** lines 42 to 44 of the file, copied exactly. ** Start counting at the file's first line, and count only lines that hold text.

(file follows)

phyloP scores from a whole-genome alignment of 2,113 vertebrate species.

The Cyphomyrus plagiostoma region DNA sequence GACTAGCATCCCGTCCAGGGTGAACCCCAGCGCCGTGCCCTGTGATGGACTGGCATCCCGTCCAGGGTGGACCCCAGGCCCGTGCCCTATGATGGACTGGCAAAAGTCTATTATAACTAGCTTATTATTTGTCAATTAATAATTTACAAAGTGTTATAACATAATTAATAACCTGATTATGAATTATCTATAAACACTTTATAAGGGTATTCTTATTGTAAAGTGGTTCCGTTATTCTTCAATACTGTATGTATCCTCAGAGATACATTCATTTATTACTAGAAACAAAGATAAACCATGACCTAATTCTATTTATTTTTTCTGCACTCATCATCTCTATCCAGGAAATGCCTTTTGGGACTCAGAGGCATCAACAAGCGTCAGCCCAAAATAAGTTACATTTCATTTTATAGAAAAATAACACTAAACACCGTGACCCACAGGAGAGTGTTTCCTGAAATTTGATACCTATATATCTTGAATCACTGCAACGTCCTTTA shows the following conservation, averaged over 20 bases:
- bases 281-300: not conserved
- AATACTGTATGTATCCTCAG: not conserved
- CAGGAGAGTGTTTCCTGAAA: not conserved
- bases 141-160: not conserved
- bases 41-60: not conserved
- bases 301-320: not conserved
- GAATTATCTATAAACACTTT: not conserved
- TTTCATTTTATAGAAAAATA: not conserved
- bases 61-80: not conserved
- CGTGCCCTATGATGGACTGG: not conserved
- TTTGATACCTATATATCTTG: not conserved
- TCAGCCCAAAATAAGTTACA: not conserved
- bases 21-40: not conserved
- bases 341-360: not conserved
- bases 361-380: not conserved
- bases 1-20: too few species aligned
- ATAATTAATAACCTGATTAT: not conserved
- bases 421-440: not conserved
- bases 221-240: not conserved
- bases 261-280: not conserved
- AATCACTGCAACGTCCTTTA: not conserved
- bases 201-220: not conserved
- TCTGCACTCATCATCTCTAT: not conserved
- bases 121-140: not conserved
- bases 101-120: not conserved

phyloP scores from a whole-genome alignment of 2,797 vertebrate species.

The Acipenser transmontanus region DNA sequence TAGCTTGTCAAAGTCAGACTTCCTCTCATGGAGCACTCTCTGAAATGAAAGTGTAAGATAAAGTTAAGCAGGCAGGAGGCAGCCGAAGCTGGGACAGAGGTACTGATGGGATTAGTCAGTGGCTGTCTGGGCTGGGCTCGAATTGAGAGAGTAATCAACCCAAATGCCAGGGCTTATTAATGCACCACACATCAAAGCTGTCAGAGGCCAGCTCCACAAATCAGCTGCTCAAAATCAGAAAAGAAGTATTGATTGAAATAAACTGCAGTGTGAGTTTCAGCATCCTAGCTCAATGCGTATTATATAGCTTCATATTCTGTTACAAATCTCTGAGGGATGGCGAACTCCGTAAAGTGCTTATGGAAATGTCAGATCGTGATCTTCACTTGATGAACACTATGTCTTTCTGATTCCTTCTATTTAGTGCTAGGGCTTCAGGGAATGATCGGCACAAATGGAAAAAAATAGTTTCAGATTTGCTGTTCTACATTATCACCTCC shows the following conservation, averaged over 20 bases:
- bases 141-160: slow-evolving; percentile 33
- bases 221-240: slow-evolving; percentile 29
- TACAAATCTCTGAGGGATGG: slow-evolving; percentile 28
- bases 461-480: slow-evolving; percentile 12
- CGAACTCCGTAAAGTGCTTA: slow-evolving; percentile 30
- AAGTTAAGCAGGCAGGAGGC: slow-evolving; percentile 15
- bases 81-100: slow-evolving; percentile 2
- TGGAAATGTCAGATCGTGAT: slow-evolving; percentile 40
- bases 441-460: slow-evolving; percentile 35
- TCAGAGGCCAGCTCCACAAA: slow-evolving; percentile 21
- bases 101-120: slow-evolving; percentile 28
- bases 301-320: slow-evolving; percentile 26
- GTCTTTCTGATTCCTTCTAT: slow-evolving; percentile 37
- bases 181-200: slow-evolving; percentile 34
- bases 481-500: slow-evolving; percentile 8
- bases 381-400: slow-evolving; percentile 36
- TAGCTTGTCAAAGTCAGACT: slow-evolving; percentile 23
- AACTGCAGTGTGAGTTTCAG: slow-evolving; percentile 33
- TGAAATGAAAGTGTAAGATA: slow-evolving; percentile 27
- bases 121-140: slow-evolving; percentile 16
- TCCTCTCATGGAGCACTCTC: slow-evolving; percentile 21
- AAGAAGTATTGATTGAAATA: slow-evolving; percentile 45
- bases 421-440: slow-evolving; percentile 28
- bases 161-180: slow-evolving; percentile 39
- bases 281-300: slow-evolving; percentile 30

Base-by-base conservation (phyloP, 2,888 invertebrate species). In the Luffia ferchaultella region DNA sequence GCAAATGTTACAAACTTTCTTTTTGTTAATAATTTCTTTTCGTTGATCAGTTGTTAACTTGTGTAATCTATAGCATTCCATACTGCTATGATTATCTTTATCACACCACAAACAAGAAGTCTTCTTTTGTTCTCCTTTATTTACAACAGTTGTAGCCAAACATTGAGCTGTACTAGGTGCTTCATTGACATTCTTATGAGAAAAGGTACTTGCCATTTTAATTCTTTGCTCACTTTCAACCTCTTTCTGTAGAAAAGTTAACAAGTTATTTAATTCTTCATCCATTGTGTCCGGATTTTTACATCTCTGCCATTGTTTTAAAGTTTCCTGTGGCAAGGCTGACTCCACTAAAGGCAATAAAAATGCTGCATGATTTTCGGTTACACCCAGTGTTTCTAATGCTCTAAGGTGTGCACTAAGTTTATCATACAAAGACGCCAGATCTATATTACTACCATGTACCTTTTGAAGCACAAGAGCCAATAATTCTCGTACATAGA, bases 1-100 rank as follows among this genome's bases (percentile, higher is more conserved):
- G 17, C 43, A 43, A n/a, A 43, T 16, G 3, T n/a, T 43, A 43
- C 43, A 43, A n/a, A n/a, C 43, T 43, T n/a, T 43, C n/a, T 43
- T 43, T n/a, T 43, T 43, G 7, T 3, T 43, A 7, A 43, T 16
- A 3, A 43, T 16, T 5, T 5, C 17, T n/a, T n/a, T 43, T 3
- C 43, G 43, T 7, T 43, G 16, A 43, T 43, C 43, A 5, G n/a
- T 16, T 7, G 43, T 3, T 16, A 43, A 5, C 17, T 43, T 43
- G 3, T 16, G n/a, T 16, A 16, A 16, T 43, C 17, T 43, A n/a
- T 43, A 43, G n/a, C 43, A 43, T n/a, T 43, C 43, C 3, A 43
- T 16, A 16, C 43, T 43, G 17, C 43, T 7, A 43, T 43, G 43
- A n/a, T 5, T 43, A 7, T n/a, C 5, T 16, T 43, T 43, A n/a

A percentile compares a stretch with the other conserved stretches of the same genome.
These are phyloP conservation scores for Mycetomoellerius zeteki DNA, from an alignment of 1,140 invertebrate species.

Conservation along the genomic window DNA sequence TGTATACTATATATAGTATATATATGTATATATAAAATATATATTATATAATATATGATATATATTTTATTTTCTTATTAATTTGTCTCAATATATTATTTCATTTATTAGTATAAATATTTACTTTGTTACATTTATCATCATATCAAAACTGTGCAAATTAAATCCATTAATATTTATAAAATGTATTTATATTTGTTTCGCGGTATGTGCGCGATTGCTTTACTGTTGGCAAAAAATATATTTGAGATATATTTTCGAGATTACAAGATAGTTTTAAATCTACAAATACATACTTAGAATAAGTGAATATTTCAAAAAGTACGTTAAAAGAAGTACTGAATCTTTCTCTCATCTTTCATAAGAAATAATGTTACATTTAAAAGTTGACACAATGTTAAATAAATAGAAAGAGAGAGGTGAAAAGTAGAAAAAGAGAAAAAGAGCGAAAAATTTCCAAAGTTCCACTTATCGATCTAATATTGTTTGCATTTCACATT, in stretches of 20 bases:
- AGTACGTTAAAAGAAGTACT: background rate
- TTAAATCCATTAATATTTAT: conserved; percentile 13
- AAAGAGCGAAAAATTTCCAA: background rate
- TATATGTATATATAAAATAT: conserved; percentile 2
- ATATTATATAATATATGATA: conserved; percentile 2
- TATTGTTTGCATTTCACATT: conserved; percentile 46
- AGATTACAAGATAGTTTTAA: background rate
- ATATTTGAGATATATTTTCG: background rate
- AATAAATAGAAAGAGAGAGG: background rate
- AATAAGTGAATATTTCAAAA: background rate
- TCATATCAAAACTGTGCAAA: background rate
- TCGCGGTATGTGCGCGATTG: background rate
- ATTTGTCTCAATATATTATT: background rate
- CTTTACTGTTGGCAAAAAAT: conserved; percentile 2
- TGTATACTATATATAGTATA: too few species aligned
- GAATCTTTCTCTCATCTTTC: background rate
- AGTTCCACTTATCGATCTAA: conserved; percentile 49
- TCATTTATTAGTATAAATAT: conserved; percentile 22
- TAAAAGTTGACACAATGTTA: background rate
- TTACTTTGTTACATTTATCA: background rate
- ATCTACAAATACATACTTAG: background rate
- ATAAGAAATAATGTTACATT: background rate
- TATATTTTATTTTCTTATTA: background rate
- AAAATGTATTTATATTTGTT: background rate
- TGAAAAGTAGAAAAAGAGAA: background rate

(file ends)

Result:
- GTCTTTCTGATTCCTTCTAT: slow-evolving; percentile 37
- bases 181-200: slow-evolving; percentile 34
- bases 481-500: slow-evolving; percentile 8